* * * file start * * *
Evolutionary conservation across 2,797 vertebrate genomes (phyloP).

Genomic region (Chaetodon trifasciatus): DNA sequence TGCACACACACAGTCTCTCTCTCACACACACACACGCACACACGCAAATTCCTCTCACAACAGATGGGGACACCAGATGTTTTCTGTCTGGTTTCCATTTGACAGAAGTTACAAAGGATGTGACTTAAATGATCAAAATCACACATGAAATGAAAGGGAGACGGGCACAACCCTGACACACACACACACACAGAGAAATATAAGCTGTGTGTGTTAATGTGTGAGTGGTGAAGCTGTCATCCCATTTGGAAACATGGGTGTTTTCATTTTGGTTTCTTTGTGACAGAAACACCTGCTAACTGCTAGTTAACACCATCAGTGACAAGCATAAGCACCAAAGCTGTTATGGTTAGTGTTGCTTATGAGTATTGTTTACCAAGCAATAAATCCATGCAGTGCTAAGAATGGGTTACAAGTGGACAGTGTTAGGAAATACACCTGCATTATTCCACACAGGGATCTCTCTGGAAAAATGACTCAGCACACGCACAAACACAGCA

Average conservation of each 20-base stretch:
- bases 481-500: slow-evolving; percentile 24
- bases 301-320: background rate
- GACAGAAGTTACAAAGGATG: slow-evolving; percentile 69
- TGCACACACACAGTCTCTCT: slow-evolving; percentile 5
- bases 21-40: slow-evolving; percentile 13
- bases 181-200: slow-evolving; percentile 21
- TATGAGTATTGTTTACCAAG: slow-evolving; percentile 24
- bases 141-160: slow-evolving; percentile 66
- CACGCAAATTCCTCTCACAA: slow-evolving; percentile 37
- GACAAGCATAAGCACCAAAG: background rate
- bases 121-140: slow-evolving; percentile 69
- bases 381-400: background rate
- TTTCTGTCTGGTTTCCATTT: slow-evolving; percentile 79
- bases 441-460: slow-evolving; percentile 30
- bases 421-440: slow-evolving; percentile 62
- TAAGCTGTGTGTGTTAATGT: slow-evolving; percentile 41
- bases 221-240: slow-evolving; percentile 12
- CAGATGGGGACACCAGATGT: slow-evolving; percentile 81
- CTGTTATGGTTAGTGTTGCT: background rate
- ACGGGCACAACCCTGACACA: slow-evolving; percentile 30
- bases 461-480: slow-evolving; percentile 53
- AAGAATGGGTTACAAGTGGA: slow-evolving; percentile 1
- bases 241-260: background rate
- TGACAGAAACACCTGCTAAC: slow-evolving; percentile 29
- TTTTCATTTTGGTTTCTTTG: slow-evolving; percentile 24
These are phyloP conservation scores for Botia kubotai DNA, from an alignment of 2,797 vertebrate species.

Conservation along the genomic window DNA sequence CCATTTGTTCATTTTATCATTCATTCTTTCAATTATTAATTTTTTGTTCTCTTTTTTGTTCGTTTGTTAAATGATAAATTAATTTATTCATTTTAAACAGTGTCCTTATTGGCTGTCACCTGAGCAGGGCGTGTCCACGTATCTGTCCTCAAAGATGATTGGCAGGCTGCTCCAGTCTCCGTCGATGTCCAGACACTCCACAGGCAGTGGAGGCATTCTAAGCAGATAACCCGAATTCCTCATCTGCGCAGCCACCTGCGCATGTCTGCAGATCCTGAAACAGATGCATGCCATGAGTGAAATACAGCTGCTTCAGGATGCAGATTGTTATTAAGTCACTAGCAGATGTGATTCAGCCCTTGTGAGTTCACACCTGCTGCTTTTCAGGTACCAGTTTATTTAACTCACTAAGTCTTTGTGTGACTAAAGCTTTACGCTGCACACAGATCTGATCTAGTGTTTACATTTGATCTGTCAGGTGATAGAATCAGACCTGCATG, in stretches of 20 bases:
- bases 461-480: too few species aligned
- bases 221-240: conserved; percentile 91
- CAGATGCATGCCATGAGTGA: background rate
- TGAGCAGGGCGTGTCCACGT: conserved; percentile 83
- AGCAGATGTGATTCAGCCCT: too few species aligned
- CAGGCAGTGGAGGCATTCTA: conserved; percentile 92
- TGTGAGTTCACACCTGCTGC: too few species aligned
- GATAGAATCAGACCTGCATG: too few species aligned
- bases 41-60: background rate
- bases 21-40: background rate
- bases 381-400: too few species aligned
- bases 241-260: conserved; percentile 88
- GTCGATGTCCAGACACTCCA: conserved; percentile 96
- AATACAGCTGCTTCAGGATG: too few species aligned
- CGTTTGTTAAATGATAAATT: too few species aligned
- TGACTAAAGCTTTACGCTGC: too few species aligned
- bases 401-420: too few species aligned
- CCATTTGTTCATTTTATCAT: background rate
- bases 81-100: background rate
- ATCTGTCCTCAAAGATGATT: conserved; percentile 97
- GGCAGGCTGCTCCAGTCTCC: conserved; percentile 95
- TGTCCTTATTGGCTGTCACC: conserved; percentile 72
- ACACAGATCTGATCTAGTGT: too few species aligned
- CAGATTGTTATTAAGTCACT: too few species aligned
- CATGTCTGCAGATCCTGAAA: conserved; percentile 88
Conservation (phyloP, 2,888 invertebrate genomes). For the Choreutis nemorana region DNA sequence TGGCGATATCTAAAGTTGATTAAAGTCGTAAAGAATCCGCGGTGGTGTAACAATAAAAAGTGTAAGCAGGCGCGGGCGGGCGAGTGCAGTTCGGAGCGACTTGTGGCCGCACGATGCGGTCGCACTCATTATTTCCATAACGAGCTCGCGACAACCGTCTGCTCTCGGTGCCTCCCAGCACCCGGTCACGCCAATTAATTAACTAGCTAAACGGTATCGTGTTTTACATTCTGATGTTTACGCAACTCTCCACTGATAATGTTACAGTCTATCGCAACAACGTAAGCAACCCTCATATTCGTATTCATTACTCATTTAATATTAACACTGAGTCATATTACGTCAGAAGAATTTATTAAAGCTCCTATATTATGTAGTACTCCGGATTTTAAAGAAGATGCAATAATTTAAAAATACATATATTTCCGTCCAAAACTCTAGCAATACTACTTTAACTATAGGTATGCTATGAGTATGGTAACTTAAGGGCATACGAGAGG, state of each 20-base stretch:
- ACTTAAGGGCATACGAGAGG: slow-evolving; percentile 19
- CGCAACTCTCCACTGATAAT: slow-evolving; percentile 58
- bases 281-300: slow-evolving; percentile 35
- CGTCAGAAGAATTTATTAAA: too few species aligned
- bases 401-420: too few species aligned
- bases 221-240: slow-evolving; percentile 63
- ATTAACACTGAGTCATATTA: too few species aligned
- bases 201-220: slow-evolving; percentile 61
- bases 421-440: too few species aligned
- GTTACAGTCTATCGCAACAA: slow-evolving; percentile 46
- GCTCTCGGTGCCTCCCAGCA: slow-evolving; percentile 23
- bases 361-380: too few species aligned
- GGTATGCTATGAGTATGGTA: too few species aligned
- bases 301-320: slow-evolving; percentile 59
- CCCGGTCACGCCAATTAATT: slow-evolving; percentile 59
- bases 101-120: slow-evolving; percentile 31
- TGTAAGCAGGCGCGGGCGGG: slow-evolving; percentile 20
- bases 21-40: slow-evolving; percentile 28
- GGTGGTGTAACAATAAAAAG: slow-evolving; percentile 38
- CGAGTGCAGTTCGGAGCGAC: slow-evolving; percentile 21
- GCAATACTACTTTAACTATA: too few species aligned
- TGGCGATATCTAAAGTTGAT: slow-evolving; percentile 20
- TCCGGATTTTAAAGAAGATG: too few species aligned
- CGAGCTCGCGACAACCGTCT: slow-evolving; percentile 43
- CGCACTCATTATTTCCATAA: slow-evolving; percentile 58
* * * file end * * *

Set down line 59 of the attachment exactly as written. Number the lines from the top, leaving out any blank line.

- bases 281-300: slow-evolving; percentile 35